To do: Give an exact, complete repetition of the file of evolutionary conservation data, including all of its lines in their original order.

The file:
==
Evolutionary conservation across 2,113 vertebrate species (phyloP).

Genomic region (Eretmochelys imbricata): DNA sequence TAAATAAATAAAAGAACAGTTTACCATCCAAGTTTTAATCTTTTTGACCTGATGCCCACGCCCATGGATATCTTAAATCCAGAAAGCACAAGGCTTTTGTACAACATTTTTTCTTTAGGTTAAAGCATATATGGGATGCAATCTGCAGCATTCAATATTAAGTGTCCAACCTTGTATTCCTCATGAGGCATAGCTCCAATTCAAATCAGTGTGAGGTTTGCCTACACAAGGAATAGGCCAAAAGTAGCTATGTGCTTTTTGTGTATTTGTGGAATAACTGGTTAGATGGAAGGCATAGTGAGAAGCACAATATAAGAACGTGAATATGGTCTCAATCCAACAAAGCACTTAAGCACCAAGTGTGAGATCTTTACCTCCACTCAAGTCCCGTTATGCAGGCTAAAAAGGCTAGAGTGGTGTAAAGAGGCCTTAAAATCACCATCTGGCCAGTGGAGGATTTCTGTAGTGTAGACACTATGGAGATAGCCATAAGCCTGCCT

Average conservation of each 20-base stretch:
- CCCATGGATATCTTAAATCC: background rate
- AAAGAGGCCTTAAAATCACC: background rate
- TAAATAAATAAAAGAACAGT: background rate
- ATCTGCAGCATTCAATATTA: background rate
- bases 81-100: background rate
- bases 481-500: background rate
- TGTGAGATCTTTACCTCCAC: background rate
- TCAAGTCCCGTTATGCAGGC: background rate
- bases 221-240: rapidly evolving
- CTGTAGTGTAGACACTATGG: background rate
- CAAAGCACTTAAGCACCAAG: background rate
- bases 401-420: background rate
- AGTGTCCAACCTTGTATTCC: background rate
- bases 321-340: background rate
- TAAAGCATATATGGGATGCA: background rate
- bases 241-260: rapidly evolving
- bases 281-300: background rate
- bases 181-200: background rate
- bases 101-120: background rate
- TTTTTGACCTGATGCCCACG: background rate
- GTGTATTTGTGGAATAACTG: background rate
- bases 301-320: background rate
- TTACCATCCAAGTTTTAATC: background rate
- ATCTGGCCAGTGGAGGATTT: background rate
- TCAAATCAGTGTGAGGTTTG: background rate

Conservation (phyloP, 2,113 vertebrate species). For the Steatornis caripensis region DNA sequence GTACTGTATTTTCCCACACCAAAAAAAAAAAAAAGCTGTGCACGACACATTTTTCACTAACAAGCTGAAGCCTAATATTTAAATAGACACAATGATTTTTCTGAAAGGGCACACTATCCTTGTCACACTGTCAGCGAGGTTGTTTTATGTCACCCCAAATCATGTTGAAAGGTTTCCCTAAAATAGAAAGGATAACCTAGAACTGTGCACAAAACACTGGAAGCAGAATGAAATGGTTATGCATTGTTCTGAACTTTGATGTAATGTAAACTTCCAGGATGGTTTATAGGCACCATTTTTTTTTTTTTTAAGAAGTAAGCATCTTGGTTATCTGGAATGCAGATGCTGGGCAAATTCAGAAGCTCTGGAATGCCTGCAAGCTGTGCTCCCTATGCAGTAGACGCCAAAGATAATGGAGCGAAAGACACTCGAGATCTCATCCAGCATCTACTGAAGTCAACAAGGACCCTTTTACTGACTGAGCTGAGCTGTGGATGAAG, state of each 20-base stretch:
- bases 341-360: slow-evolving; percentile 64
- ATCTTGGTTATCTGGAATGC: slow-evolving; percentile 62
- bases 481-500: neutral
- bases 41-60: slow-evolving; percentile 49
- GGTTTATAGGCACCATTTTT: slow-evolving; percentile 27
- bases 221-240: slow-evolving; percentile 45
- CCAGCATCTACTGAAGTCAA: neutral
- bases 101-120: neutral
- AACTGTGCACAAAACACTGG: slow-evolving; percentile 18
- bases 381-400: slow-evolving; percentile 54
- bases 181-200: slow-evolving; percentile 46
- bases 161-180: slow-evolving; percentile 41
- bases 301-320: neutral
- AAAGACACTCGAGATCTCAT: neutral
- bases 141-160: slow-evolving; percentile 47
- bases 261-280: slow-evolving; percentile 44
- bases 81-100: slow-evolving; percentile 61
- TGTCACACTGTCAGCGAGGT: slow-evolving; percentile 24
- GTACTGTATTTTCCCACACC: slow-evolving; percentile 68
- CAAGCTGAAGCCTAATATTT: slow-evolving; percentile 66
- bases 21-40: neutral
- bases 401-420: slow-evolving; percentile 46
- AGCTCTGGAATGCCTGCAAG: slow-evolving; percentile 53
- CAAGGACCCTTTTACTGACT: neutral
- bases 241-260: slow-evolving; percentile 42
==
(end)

Evolutionary conservation across 2,113 vertebrate species (phyloP).

Genomic region (Eretmochelys imbricata): DNA sequence TAAATAAATAAAAGAACAGTTTACCATCCAAGTTTTAATCTTTTTGACCTGATGCCCACGCCCATGGATATCTTAAATCCAGAAAGCACAAGGCTTTTGTACAACATTTTTTCTTTAGGTTAAAGCATATATGGGATGCAATCTGCAGCATTCAATATTAAGTGTCCAACCTTGTATTCCTCATGAGGCATAGCTCCAATTCAAATCAGTGTGAGGTTTGCCTACACAAGGAATAGGCCAAAAGTAGCTATGTGCTTTTTGTGTATTTGTGGAATAACTGGTTAGATGGAAGGCATAGTGAGAAGCACAATATAAGAACGTGAATATGGTCTCAATCCAACAAAGCACTTAAGCACCAAGTGTGAGATCTTTACCTCCACTCAAGTCCCGTTATGCAGGCTAAAAAGGCTAGAGTGGTGTAAAGAGGCCTTAAAATCACCATCTGGCCAGTGGAGGATTTCTGTAGTGTAGACACTATGGAGATAGCCATAAGCCTGCCT

Average conservation of each 20-base stretch:
- CCCATGGATATCTTAAATCC: background rate
- AAAGAGGCCTTAAAATCACC: background rate
- TAAATAAATAAAAGAACAGT: background rate
- ATCTGCAGCATTCAATATTA: background rate
- bases 81-100: background rate
- bases 481-500: background rate
- TGTGAGATCTTTACCTCCAC: background rate
- TCAAGTCCCGTTATGCAGGC: background rate
- bases 221-240: rapidly evolving
- CTGTAGTGTAGACACTATGG: background rate
- CAAAGCACTTAAGCACCAAG: background rate
- bases 401-420: background rate
- AGTGTCCAACCTTGTATTCC: background rate
- bases 321-340: background rate
- TAAAGCATATATGGGATGCA: background rate
- bases 241-260: rapidly evolving
- bases 281-300: background rate
- bases 181-200: background rate
- bases 101-120: background rate
- TTTTTGACCTGATGCCCACG: background rate
- GTGTATTTGTGGAATAACTG: background rate
- bases 301-320: background rate
- TTACCATCCAAGTTTTAATC: background rate
- ATCTGGCCAGTGGAGGATTT: background rate
- TCAAATCAGTGTGAGGTTTG: background rate

Conservation (phyloP, 2,113 vertebrate species). For the Steatornis caripensis region DNA sequence GTACTGTATTTTCCCACACCAAAAAAAAAAAAAAGCTGTGCACGACACATTTTTCACTAACAAGCTGAAGCCTAATATTTAAATAGACACAATGATTTTTCTGAAAGGGCACACTATCCTTGTCACACTGTCAGCGAGGTTGTTTTATGTCACCCCAAATCATGTTGAAAGGTTTCCCTAAAATAGAAAGGATAACCTAGAACTGTGCACAAAACACTGGAAGCAGAATGAAATGGTTATGCATTGTTCTGAACTTTGATGTAATGTAAACTTCCAGGATGGTTTATAGGCACCATTTTTTTTTTTTTTAAGAAGTAAGCATCTTGGTTATCTGGAATGCAGATGCTGGGCAAATTCAGAAGCTCTGGAATGCCTGCAAGCTGTGCTCCCTATGCAGTAGACGCCAAAGATAATGGAGCGAAAGACACTCGAGATCTCATCCAGCATCTACTGAAGTCAACAAGGACCCTTTTACTGACTGAGCTGAGCTGTGGATGAAG, state of each 20-base stretch:
- bases 341-360: slow-evolving; percentile 64
- ATCTTGGTTATCTGGAATGC: slow-evolving; percentile 62
- bases 481-500: neutral
- bases 41-60: slow-evolving; percentile 49
- GGTTTATAGGCACCATTTTT: slow-evolving; percentile 27
- bases 221-240: slow-evolving; percentile 45
- CCAGCATCTACTGAAGTCAA: neutral
- bases 101-120: neutral
- AACTGTGCACAAAACACTGG: slow-evolving; percentile 18
- bases 381-400: slow-evolving; percentile 54
- bases 181-200: slow-evolving; percentile 46
- bases 161-180: slow-evolving; percentile 41
- bases 301-320: neutral
- AAAGACACTCGAGATCTCAT: neutral
- bases 141-160: slow-evolving; percentile 47
- bases 261-280: slow-evolving; percentile 44
- bases 81-100: slow-evolving; percentile 61
- TGTCACACTGTCAGCGAGGT: slow-evolving; percentile 24
- GTACTGTATTTTCCCACACC: slow-evolving; percentile 68
- CAAGCTGAAGCCTAATATTT: slow-evolving; percentile 66
- bases 21-40: neutral
- bases 401-420: slow-evolving; percentile 46
- AGCTCTGGAATGCCTGCAAG: slow-evolving; percentile 53
- CAAGGACCCTTTTACTGACT: neutral
- bases 241-260: slow-evolving; percentile 42